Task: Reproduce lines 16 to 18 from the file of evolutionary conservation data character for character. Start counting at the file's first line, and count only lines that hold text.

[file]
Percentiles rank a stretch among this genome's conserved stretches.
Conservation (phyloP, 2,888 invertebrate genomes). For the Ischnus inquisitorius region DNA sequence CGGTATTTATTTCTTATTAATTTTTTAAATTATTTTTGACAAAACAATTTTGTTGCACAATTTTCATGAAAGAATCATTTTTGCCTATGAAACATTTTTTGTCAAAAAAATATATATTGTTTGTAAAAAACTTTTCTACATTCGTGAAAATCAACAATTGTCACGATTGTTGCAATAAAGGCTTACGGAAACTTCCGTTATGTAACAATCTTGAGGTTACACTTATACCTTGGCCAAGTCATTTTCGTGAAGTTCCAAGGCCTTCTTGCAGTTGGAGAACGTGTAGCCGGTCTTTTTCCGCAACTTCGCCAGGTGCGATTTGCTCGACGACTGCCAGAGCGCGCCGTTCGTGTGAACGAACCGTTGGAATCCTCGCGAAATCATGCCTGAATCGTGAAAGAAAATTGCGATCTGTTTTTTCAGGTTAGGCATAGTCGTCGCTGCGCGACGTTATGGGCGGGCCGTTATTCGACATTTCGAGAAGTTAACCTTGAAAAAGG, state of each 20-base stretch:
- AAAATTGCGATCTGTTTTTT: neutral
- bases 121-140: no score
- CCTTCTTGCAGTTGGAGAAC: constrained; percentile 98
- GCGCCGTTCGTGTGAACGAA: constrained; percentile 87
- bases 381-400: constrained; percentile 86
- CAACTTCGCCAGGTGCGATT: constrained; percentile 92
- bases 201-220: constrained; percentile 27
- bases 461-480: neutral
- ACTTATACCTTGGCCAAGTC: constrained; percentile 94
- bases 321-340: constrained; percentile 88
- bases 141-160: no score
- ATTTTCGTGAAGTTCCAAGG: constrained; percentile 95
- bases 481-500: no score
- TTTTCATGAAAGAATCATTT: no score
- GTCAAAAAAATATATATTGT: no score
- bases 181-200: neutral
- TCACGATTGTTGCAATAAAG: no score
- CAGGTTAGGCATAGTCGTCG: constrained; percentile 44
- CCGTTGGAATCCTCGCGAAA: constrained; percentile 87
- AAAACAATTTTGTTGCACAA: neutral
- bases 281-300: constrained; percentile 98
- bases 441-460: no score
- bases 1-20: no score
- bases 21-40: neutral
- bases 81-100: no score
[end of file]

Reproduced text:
- TTTTCATGAAAGAATCATTT: no score
- GTCAAAAAAATATATATTGT: no score
- bases 181-200: neutral